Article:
So, as I mentioned before, our memorial tree for Bug is looking a little rough. More than a little rough, I think it might actually be a goner. This makes me incredibly sad. Way more upset than is actually warranted, I suspect. I hate when plants die anyway, and then you associate a particular plant with my baby. Well, it isn’t pretty. (Luckily Bug is growing better than the tree. Much better.)
But, it is motivating. We plan to replace the tree, it is an integral part of our overall backyard plan. So, I am going to damn well be sure that we don’t kill another tree. I’m going to do the research that I should have done the first time around. Here goes…
Bare root vs Root Ball
We initially made our decision on this front because the bare root tree was more economical (read cheap). Plus, it got delivered directly to the house, which is important because we still haven’t found a nursery near the new house that we like.
From what I’ve now read, the advantages to bare root (aside from the cost) is that the entire root system can be inspected. Also, more roots can be included in the shipped product because there isn’t as much soil and weight. On the con side, the tree is necessarily smaller when it is a bare root tree. So really it comes down to size. Oh, and skip the containerized trees because then you have to worry about circling roots.
I assumed, much like the vegetable garden, that Spring was the right time to plant our new tree. From what I can tell, that was a pretty accurate assumption. Bare root trees need to be transplanted in either spring or fall. Root ball trees can be planted anytime, where as the bare root trees should only be planted in the spring and fall when it isn’t such a shock on their poor little system. We’re in Zone 7, so it is entirely possible that Fall is a better time for planting so that the plant stays dormant for a little longer. Our fig trees, planted in September, are doing great. Even so, we perhaps waited a bit too long to get our tree in the ground in the Spring.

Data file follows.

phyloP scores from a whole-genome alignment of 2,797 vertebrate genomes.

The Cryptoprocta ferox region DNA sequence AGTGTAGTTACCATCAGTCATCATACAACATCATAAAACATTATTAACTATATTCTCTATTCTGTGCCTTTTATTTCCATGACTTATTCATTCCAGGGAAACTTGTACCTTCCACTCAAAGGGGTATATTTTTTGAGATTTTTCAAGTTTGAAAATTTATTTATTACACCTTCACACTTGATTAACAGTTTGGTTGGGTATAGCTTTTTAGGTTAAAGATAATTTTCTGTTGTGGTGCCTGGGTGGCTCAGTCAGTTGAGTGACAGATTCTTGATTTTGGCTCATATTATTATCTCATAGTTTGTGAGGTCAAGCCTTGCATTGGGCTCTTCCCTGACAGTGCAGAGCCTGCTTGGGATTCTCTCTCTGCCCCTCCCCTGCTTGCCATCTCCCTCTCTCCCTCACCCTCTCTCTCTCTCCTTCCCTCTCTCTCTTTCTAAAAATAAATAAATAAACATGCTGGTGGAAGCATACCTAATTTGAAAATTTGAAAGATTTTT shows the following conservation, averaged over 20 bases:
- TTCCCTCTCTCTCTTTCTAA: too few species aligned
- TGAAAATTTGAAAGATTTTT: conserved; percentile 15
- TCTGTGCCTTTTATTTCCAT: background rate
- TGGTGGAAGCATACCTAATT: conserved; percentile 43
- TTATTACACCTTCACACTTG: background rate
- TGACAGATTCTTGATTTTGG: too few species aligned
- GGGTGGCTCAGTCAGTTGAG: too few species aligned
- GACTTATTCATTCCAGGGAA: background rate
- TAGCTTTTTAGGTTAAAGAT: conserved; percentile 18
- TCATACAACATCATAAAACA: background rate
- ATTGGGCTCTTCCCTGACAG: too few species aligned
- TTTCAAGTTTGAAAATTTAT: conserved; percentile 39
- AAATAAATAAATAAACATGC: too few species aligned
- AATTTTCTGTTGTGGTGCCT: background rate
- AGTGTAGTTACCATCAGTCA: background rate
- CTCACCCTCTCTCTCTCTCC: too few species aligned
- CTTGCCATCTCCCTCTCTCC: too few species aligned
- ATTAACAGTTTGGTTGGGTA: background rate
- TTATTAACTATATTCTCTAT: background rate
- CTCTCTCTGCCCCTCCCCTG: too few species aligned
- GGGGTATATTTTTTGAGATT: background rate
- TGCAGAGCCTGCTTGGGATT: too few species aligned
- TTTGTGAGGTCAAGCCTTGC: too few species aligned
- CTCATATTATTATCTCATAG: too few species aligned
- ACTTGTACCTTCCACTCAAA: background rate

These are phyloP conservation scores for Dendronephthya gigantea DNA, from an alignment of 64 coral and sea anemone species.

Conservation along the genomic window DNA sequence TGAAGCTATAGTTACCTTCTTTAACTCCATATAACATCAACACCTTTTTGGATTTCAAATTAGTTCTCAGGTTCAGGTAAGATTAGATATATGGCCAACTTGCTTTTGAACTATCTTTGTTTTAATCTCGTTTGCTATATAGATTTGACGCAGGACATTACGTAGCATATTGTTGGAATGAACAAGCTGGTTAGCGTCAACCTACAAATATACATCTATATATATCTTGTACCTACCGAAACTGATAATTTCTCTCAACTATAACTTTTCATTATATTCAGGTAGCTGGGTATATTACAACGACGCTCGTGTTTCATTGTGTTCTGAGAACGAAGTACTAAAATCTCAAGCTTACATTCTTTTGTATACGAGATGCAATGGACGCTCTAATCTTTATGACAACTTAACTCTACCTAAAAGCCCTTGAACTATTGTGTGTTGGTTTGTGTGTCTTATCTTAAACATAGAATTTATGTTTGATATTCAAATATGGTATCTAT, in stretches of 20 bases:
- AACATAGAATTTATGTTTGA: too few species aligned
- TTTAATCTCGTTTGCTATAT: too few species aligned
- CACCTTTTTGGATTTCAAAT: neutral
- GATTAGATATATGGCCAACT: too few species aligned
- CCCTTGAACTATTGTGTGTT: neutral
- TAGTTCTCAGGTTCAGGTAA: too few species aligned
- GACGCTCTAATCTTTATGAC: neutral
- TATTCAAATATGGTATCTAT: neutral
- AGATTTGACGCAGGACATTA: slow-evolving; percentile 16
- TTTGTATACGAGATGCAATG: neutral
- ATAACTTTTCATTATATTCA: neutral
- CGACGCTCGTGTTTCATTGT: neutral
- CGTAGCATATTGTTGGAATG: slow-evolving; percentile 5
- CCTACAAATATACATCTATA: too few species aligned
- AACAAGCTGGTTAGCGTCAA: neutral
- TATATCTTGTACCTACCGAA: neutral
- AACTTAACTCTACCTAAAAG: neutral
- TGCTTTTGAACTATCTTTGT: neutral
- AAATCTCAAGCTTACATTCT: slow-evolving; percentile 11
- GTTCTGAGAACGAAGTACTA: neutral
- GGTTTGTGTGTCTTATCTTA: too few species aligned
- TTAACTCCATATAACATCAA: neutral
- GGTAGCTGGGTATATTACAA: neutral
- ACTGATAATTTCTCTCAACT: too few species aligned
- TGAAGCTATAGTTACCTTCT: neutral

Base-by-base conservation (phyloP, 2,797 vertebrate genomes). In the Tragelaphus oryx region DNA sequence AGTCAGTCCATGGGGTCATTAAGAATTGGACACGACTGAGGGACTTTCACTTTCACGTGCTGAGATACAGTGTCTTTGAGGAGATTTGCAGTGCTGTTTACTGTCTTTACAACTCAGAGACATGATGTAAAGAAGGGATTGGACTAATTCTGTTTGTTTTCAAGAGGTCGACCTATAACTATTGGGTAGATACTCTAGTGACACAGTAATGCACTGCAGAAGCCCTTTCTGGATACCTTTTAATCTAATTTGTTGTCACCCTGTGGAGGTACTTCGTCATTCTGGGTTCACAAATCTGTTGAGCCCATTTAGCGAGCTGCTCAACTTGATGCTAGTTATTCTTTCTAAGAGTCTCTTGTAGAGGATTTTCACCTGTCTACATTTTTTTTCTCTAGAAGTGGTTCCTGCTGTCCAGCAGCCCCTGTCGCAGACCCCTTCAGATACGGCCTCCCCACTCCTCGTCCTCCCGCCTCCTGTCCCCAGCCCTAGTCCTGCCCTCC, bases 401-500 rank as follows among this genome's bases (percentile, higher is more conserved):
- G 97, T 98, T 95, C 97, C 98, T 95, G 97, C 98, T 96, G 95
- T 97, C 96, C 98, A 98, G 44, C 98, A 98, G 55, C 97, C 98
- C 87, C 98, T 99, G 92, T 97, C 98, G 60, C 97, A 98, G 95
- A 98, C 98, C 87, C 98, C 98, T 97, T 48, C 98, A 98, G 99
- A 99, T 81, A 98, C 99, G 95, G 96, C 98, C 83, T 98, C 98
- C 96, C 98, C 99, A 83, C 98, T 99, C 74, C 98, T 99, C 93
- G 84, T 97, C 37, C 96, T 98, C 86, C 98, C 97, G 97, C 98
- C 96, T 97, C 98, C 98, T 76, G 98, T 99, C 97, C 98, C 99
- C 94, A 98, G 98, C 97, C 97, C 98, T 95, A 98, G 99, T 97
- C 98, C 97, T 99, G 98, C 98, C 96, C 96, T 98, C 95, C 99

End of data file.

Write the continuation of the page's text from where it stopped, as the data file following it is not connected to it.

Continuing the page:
Seasoning the Soil
As best I can tell from my research, we should’ve mixed some compost into the soil when we were planting our tree. We unfortunately just used available soil and covered that with a layer of straw as mulch (keeping a 3 inch radius away from the trunk though). On the other hand, we should lay off the fertilizer until the tree starts to bear fruit.
Water, Water Everywhere
This was undoubtedly our biggest challenge with the current tree. The tree really didn’t look good after the deluge of water that it got during our mini-monsoon season. Then, we clearly didn’t water enough after it got hot and dry again. We have some sort of mental block against watering to begin with, so we need to clarify how much water the tree actually needs.
So, new trees need 25 gallons of water per week to stay alive. According to Casey Trees, that’s equal to 1.5 inches of rain fall. The more I’m watching this, the more I’m thinking that not watering was a bigger sin in our case. Given our track record, we clearly need to get one a tree gator to help us remember to actually get the water out.
If You Want More Info:
There is some great information from the U of M here.
This is a great resource from Virginia Tech about all things trees.